Click here (SNOW REMOVAL TOOLS) for a downloadable PDF on suggested roof snow removal tools
With winter upon us, as homeowners and business owners, we need to be aware and monitor our properties a little bit more due to old man winter and his ability to wreak havoc. Of course the obvious comes to mind of freezing pipes causing water damage, and the use of heating devices that can spark a fire and cause fire damage. However, there are a few more components that winter brings such as ice dams and what we will be coving in the post, falling or shedding snow.
When the snow begins to pile up in snowy regions that you may live in or recreate in, the danger begins to rise. With every accumulated inch on the roof, the weight of the potential hazard increase, thus increasing the force it can have once it breaks free. When there is enough weight and there is a bed surface (aka your roof) that may begin to heat up from heat escaping inside the home, or simply too much weight from the snowpack loaded on the roof, gravity and kinetic energy take the stage and can create disastrous effects.
Shedding snow is often overlooked as a hazard and you hear few reports of shedding snow causing major damages. This should not give the property owner a sense of security though, because there are hazards that exist that can cause property damage or worse, injure or kill a person.
There have been a couple of deaths in Idaho in the past 6 years due to falling snow. These are deemed as “freak accidents” but the truth is, they are accidents that could have been prevented. Both of these stories are horrible in the fact that there were lives lost, and our hearts go out to the friends and families of those that were involved.
One incident happened in Island Park in Eastern Idaho, where there were children playing on the eave side of a family cabin. The heavy snow load gave way when the temperature began to rise, once the snow slid, it buried 3 children under feet of heavy condensed snow. This is very similar to what can happen in the backcountry once an avalanche is released. The two older children were rescued, but the 2-year-old girl did not survive after being buried for over a half-hour under the snow. If someone is buried under the snow, like in a backcountry avalanche or one at the home, their survival rate plummets dramatically after 15 minutes under the snow due to asphyxiation even if there is no trauma involved in the accident.
The other incident occurred in McCall, Idaho. In this accident, the large snow load released and damaged the propane meter and regulator thus releasing propane that pooled up in the crawlspace of the home. The gas then leached upward to the first floor of the home where the furnace was located. Once it reached the furnace the propane ignited and the home exploded and caught fire, killing a 69-year-old man and injuring a 15-year-old girl.
While these stories are on the extreme side of what can go wrong if these hazards aren’t taken seriously, there are still less consequential hazards to your property if left unattended. Often when there has been a lot of snow throughout the winter snow can pile up on the eave side of homes giving the snow nowhere to go but back towards the home. When this happens the snow can have the ability to break windows.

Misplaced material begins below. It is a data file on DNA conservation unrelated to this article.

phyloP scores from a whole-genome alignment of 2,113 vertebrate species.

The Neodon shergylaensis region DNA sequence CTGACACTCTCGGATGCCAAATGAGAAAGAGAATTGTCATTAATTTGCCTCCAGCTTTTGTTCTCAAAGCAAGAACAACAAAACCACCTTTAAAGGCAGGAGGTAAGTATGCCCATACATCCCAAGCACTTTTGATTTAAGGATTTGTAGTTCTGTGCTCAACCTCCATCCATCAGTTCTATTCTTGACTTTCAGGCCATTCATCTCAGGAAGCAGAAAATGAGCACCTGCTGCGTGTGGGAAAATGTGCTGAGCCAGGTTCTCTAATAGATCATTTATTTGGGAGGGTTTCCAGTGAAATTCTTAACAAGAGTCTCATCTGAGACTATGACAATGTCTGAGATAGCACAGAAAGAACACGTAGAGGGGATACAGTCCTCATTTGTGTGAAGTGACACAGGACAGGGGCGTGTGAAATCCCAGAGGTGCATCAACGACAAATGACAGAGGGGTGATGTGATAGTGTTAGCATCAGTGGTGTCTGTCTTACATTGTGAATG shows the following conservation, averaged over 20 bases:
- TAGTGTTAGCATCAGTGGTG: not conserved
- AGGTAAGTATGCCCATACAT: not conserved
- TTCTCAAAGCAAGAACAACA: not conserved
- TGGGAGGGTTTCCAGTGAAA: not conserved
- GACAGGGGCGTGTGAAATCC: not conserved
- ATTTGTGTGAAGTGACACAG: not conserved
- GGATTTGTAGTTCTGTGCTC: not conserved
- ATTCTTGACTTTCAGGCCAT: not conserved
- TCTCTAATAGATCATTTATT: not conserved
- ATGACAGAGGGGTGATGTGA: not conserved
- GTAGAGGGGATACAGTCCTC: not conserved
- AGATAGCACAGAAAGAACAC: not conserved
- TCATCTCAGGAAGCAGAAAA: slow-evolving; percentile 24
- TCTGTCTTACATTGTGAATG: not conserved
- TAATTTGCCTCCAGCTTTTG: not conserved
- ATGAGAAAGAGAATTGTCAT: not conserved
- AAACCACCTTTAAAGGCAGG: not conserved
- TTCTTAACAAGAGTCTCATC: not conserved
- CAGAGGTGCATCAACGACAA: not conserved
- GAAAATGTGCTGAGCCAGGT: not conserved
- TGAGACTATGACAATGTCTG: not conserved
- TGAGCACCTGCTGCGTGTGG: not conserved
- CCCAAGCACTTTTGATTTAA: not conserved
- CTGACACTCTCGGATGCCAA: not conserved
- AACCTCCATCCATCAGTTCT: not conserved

Another concern to be aware of is falling snow on vehicles parked too close to a building. This happens often, especially at businesses. As a customer, you park in the designated parking spots. Sometimes these spots may have danger associated with them if there is a roof that can shed towards the parking spots.
In some areas such as McCall, we can have some big winters, producing copious feet of snow. When the snow is deep enough, the snow on the eave side of the home will pile up to the height of the soffits. When this happens the snow no longer has the ability to shed naturally and the snow can begin to pile up even more on the roof. If the snow continues to accumulate you can run into the danger of roof collapse or melting snow seeping into any hole or roof penetration causing water damage. If left unattended, this water damage can cause structural damages as well as the formation of mold in the home. If you notice mold, immediately contact a mold remediation specialist.
When there is a large amount of snow on the roof another problem that can arise is damages to venting pipes, chimneys, stovepipes, or anything protruding from the roof. This happens when the mass of snow slowly or quickly migrates down the roofline causing strain on these objects and can either break them or open a pathway to water damages.
So what can be done to prevent these accidents and property damages? Here are a few suggestions to help keep your property safe:
-Remove any accumulated snow on the roof.
-This can be done by a roof rake or other specialized tools (Snow Shed PDF). If you do not feel you can safely remove the snow from your property, hire a certified and insured professional to shovel the snow off the roof.
-Create a protective structure over anything propane related.
-This can consist of a small building to house the regulator and meter.
-Make sure to protect any exposed lines as well.
-If there are chimneys, stove pipes, sewer venting, or anything else protruding from the roof or attached to the roof, attach roof crickets to deflect the snow when it sheds
-If you have a metal roof, install snow guards towards the bottom of the roof. These will allow the snow to stay on the roof longer and allowing it to slowly melt.
-If there are spots around the property such as a parking lot or driveway where people will be around, mark with signage and rope off a safe distance away from the building so the snow won’t be able to reach or hit anyone or anything that may be under the danger.
-Never let children play in the snow on the eave side of a building.
Stay safe this winter!!